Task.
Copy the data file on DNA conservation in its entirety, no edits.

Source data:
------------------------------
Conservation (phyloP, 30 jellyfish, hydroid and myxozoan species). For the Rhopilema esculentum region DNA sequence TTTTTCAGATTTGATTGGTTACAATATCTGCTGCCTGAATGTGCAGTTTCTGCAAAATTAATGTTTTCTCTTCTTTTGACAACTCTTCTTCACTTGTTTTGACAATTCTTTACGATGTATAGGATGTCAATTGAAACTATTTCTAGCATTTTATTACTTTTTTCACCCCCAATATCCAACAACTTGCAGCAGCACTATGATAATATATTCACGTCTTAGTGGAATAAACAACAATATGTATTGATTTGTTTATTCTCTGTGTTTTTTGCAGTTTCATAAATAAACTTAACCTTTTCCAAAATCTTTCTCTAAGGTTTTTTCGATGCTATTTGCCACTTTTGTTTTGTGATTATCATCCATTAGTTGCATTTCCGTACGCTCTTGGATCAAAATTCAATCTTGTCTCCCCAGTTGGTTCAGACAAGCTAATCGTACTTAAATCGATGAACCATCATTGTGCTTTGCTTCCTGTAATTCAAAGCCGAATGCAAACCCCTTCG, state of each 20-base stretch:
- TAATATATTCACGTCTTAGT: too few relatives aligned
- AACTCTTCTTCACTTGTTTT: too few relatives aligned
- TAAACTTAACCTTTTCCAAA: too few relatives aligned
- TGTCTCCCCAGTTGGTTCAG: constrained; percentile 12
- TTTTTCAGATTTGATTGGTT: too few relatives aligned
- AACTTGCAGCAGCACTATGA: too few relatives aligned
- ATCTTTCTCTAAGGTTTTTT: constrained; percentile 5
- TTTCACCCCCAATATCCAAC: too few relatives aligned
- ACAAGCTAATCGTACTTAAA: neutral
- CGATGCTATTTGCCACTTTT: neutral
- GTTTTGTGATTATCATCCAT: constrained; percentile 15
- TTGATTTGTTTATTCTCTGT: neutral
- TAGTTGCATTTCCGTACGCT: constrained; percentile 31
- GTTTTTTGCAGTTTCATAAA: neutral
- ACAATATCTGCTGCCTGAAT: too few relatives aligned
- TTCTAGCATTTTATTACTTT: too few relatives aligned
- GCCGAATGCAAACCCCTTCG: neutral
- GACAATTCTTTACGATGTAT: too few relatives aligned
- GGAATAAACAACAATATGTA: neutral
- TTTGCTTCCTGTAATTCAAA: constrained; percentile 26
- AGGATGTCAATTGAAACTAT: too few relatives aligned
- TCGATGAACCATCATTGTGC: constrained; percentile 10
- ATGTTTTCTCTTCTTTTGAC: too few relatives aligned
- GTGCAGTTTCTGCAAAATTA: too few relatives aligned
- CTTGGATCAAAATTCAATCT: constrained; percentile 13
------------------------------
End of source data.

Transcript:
Conservation (phyloP, 30 jellyfish, hydroid and myxozoan species). For the Rhopilema esculentum region DNA sequence TTTTTCAGATTTGATTGGTTACAATATCTGCTGCCTGAATGTGCAGTTTCTGCAAAATTAATGTTTTCTCTTCTTTTGACAACTCTTCTTCACTTGTTTTGACAATTCTTTACGATGTATAGGATGTCAATTGAAACTATTTCTAGCATTTTATTACTTTTTTCACCCCCAATATCCAACAACTTGCAGCAGCACTATGATAATATATTCACGTCTTAGTGGAATAAACAACAATATGTATTGATTTGTTTATTCTCTGTGTTTTTTGCAGTTTCATAAATAAACTTAACCTTTTCCAAAATCTTTCTCTAAGGTTTTTTCGATGCTATTTGCCACTTTTGTTTTGTGATTATCATCCATTAGTTGCATTTCCGTACGCTCTTGGATCAAAATTCAATCTTGTCTCCCCAGTTGGTTCAGACAAGCTAATCGTACTTAAATCGATGAACCATCATTGTGCTTTGCTTCCTGTAATTCAAAGCCGAATGCAAACCCCTTCG, state of each 20-base stretch:
- TAATATATTCACGTCTTAGT: too few relatives aligned
- AACTCTTCTTCACTTGTTTT: too few relatives aligned
- TAAACTTAACCTTTTCCAAA: too few relatives aligned
- TGTCTCCCCAGTTGGTTCAG: constrained; percentile 12
- TTTTTCAGATTTGATTGGTT: too few relatives aligned
- AACTTGCAGCAGCACTATGA: too few relatives aligned
- ATCTTTCTCTAAGGTTTTTT: constrained; percentile 5
- TTTCACCCCCAATATCCAAC: too few relatives aligned
- ACAAGCTAATCGTACTTAAA: neutral
- CGATGCTATTTGCCACTTTT: neutral
- GTTTTGTGATTATCATCCAT: constrained; percentile 15
- TTGATTTGTTTATTCTCTGT: neutral
- TAGTTGCATTTCCGTACGCT: constrained; percentile 31
- GTTTTTTGCAGTTTCATAAA: neutral
- ACAATATCTGCTGCCTGAAT: too few relatives aligned
- TTCTAGCATTTTATTACTTT: too few relatives aligned
- GCCGAATGCAAACCCCTTCG: neutral
- GACAATTCTTTACGATGTAT: too few relatives aligned
- GGAATAAACAACAATATGTA: neutral
- TTTGCTTCCTGTAATTCAAA: constrained; percentile 26
- AGGATGTCAATTGAAACTAT: too few relatives aligned
- TCGATGAACCATCATTGTGC: constrained; percentile 10
- ATGTTTTCTCTTCTTTTGAC: too few relatives aligned
- GTGCAGTTTCTGCAAAATTA: too few relatives aligned
- CTTGGATCAAAATTCAATCT: constrained; percentile 13